By Jan Phipps
You’ve seen the plant tags protruding from the soil in pots of perennials and annuals with a darkened circle or half circle. That’s a quick reference indicating that plant needs shade or half shade, respectively. So, you ask, what constitutes shade?
There are four categories of shade, determined by the amount of time without direct sun plus the density of the shade in an area. They are light shade, partial shade, full shade and dense shade.
Light shade exists where trees account for 25 percent of the canopy, and plants receive five to 10 hours of sun. In the home landscape, this generally exists just under the drip line of trees (the outermost extension of the canopy).
Partial shade occurs when the canopy is 50 percent, the plants receive less than five hours of sun and are shaded for at least half a day. Typically, this occurs in a yard with trees and where a house shades the garden for part of the day.
A full shade garden receives less than one hour of direct sun, although filtered light occasionally may be present. This could be under a dense deciduous tree, close to the trunk.
Finally, deep shade occurs where the sun doesn’t reach the ground, such as in a coniferous forest or in a yard where structures such as walls and overhangs block out the sun.
Another factor is the strength of the sun’s rays. This differs with time of day and time of year. A couple hours of daybreak sun are not as intense as early afternoon sun. Often, plants, usually shrubs, that require partial shade need it in the afternoon. This can be achieved by planting them on the east side of a house or established trees.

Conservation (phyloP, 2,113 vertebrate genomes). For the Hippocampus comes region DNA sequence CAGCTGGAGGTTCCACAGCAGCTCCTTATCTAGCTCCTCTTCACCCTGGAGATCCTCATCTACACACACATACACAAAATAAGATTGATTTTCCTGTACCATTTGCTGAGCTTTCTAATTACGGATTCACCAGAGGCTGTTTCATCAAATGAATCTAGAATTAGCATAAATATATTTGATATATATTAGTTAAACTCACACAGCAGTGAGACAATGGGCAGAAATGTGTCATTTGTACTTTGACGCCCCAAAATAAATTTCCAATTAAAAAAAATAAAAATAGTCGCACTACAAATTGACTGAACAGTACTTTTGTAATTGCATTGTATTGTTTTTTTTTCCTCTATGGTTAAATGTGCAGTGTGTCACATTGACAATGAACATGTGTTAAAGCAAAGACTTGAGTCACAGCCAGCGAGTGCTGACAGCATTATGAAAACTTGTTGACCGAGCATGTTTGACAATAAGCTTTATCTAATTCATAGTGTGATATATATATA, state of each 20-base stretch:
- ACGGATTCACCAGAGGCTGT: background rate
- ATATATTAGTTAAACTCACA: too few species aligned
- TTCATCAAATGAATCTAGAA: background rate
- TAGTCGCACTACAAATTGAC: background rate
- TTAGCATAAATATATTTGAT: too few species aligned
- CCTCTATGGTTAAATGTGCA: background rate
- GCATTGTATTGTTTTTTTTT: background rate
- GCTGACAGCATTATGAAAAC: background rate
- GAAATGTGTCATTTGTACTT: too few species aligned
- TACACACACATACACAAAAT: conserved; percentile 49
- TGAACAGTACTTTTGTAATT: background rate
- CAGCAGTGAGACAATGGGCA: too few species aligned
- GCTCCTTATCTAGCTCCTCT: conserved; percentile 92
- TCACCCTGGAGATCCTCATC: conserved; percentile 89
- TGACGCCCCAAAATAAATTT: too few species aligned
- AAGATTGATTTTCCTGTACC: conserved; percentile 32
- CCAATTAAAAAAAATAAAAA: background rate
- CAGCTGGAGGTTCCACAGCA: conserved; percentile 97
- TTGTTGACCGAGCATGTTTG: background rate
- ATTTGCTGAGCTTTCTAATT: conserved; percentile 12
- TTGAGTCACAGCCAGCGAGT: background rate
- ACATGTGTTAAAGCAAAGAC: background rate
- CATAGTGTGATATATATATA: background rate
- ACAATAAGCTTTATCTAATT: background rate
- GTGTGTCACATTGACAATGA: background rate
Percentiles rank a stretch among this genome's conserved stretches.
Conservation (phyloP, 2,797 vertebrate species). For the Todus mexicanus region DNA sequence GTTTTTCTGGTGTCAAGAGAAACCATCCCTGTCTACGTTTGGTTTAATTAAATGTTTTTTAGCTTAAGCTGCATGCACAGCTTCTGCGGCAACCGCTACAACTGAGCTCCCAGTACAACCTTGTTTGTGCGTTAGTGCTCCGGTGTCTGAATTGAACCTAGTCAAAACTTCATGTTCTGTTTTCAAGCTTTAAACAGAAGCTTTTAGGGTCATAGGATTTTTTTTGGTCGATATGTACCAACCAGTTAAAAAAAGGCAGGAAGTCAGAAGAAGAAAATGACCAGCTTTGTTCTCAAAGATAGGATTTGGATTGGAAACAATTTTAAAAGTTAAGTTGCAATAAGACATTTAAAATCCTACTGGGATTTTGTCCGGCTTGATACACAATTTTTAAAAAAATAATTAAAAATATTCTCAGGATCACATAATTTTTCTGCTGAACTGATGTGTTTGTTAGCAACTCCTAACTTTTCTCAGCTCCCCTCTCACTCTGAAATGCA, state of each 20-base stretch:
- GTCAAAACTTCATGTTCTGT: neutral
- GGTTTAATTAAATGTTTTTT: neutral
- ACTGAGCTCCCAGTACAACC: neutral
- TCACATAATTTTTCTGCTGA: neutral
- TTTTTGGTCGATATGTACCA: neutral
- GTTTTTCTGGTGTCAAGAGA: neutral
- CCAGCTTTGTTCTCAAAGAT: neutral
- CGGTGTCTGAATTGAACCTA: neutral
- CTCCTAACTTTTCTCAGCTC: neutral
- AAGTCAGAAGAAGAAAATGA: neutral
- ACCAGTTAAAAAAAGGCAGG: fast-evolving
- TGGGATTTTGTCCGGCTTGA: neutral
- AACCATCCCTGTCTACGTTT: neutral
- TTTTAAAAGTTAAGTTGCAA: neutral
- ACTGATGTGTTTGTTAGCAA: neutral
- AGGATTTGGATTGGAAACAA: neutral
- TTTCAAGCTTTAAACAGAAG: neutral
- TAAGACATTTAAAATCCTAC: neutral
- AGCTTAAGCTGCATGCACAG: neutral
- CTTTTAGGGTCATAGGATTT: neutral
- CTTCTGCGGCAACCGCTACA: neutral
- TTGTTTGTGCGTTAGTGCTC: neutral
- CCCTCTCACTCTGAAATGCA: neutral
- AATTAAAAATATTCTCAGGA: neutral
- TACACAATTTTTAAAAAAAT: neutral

Leaf shape and size differ in shade plants, compared to full-sun plants. Shade leaves generally are broad and thin like a hosta’s. Ferns, another shade lover, have broad leaves designed to allow for reduced wind resistance. Broad, thin leaves have only one layer of palisade cells, which are photosynthetic and rich in chlorophyll. In contrast, full-sun leaves tend to be small and thick because they have multiple layers of palisade cells. This allows the stronger sun to go deep into the plant without burning it. The smaller surface area loses less water but still can produce the needed energy that broad-leafed shade plants do.
The thin palisade layer can easily fail, as gardeners discover when they suddenly lose a tree sheltering a shade garden. The now-exposed plants quickly burn in full sun. Over time, some may adapt, but many must be moved back into a shady environment.
Knowing the gradations of shade will help you match plants to your growing conditions.